Origin of English word FLIGHT

Bookmark and Share

English Word


Edenic Word


Hebrew Word







[P-R-KH → PH-L-GH]


German flug, to fly, allows us to consider FLIGHT an FLG word, and to consider the end-T as non-historic.  The AHD puts FL + dental (D,T) words, like FLEET  (see FLEET) and FLOAT at the same alleged  Indo-European “root”,  pleu (to flow), that is given to FLIGHT.    A young FLEDGE or FLEDGELING (learning to fly) is also in that flooded Indo-European “root”.  The D of FLEDGLING was added to better pronounce the FLG word.  The pleu IE “root” not only includes the verb FLY, but the noun, the insect, as well.  The AHD traces the FLY to Old English fleoge (a fly) , again FLG, not FLT or our Edenic F (Phey) + liquid (Resh)  + easily dropped guttural (Het)..

Sryiac PaRa[K[HTAh is a bird and an insect, a flying creature. פרח PaRaK[H] is to fly, blossom forth  (Genesis 40:10), or to go arborne like a disease (Exodus 9:9).  A PaRaK[H]aT is a bird or an flying creature (Ezekiel 13:20).  EPHRoa[K]H s a young bird (Deuteronomy 2:6).   HaPHRaK[H]aH is the flying about of rumors.

Only a bilabial shift away is  ברח BaRaK[H]   (too break away and flee, take flight -- Genesis 31:22). See a family of these bilabial-liquid-guttural breakers at BREAK.  More ברח BaRaK[H] , including an identically spelled barrier to escape at WRECK.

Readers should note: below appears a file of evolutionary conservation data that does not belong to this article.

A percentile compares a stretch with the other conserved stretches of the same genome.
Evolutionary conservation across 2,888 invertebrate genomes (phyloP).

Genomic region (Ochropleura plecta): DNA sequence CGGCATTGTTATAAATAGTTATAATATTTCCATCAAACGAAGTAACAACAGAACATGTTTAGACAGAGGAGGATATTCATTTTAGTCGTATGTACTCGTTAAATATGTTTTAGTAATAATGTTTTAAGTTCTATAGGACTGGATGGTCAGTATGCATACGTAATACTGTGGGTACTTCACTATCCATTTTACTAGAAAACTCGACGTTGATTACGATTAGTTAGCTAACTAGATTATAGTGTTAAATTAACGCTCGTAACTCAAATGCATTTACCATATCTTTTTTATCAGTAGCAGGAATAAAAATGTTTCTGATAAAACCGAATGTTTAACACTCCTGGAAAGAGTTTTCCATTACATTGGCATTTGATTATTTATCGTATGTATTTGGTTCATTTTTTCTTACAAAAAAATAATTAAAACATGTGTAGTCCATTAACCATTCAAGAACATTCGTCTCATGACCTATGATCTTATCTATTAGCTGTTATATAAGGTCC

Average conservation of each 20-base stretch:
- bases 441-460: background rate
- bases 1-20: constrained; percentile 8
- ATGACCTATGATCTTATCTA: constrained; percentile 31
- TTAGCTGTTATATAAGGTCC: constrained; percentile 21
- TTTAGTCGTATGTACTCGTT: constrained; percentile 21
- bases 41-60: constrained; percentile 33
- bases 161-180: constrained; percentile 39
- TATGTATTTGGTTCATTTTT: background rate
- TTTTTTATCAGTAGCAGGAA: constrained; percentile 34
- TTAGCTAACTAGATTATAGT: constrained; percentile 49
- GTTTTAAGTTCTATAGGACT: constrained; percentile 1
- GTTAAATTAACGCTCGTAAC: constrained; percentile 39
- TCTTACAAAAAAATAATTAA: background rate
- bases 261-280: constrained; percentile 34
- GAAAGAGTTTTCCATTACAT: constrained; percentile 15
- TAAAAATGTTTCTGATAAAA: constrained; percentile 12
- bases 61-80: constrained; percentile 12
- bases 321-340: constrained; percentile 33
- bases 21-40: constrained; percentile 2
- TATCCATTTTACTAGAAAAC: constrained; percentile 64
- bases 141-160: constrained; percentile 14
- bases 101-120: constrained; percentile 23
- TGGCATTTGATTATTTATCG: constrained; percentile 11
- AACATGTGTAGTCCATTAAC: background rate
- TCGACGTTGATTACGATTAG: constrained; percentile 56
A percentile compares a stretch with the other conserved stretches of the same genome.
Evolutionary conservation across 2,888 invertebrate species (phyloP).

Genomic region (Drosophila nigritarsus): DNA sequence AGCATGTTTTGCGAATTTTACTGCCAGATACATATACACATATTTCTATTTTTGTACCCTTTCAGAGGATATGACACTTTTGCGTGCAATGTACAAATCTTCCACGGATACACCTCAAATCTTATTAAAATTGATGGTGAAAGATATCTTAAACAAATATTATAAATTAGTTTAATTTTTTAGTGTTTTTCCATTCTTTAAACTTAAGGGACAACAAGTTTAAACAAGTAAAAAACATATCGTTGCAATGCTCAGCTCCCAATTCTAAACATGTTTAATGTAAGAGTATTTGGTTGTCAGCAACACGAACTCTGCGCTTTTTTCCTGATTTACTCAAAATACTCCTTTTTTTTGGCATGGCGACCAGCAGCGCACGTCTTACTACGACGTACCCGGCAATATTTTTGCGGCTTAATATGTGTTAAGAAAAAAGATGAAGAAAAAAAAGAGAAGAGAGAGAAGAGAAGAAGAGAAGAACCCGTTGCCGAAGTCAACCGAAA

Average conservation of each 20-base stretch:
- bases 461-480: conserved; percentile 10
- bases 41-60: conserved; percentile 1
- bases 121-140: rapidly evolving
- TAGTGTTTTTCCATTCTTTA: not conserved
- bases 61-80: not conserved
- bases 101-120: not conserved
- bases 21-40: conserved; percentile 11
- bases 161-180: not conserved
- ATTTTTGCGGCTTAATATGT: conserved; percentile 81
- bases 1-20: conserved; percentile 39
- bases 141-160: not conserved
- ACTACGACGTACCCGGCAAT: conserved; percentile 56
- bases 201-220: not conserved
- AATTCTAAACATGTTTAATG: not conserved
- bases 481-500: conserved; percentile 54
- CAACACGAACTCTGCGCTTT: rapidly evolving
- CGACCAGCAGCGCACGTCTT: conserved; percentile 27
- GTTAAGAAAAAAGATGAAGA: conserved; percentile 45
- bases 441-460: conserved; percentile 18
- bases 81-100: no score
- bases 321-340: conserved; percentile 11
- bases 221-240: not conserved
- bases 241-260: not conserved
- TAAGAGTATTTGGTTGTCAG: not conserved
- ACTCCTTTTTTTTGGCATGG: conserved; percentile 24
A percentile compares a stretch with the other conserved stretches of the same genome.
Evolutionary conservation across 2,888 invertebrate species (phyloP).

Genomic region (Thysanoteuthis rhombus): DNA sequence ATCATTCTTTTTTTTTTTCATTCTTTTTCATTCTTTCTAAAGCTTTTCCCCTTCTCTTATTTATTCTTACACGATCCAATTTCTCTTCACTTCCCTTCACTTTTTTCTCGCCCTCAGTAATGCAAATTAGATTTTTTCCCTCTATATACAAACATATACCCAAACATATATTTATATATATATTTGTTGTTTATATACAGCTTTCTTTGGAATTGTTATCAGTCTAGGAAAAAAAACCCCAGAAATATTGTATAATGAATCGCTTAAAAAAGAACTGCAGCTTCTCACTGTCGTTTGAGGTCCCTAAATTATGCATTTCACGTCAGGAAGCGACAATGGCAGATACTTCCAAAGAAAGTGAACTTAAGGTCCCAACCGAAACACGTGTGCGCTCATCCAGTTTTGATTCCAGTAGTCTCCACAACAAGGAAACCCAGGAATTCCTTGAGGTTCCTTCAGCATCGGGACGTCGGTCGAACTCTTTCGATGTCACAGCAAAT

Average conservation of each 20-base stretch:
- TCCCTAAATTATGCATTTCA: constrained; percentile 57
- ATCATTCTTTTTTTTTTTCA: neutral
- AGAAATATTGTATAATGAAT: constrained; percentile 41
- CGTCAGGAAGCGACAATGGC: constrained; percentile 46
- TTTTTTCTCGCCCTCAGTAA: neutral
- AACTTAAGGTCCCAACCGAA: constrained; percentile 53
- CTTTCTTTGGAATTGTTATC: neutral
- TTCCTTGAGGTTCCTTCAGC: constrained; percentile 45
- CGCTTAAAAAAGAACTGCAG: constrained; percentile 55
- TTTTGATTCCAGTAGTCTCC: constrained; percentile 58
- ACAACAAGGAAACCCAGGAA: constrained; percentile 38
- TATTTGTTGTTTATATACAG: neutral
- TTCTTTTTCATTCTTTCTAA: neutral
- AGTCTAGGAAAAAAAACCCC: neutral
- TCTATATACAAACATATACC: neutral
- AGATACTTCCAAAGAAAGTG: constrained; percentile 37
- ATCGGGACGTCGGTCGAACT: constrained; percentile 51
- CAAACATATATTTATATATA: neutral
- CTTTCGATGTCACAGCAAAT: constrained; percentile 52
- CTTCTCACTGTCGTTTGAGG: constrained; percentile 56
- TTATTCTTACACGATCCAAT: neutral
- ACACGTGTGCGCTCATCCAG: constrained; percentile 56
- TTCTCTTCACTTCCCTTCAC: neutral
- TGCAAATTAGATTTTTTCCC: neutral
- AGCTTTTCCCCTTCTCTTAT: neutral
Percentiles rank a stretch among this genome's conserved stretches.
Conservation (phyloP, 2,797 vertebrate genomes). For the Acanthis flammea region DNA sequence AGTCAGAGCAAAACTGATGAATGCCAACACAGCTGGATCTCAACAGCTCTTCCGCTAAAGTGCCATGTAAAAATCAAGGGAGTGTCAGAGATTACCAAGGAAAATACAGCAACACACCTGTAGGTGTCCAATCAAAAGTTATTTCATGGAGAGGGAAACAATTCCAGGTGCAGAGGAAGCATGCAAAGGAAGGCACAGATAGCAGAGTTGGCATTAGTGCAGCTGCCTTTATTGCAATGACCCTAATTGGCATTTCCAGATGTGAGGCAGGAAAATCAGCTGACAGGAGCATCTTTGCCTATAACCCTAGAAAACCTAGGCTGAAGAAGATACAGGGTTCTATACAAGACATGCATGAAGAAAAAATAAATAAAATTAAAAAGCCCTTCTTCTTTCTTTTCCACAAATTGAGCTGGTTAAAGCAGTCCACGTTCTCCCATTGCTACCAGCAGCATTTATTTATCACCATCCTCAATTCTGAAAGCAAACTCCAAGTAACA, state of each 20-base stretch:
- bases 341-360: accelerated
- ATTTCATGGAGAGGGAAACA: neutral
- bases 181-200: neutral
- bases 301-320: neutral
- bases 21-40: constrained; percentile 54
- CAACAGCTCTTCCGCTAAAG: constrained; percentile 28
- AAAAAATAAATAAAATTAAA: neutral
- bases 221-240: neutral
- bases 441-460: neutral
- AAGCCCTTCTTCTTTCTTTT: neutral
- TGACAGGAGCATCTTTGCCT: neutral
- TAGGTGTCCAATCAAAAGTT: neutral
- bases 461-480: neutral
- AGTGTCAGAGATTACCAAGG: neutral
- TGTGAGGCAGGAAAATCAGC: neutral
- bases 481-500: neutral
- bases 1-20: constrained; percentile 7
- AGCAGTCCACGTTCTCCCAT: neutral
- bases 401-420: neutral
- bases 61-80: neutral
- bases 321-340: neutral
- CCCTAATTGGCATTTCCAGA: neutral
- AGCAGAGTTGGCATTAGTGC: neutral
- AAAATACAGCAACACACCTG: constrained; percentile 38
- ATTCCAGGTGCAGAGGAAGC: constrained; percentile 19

Follow the פ-ל   Phey-Lamed sub-root  of separation at ARCHIPELAGO, PLEA, and PLOUGH.


Firaakh is an Arabic chicken. EFRoaK[H], the young bird or FLEDGELING who is learning to fly, explains German vogel ( bird). The Edenic bilabial-liquid-guttural has been scrambled by an M132 metathesis, with Pey/P-Resh/R-Het/K[H] shifting to V-G-L. 

But German has other words from Pey-Resh-Het:  Flug  is flight; fluggewerden is a fledge and Flugzeug is an airplane     EFRoaK[H] is used for chicks and chicken, so the bilabial-liquid PULLET, and chickens of French (poulet), Italian and Spansh (pollo), and the nasalized (extra N) frango of Portuguese are forms of our Pey/Phey-Resh-Het.

 PRK flying is like springing forth. The alleged Indo-European “root” of SPRING is spergh (to move, hasten,spring).  As is so often the case, the S before a 4–or-more consonant word is non-historic. With words like SPRINGBOK and SPRINGE (a snare), the N is also froma nasalizaion.  The botanical sense of Pey-Resh-Het explains the flowering season of SPRINGTIME.


Related Words


Leave a Comment

Comments are moderated and rel="nofollow" is in use. Offensive / irrelevant comments will be deleted.


 *Email (will not be published)

 *Enter captcha code

 Website (optional)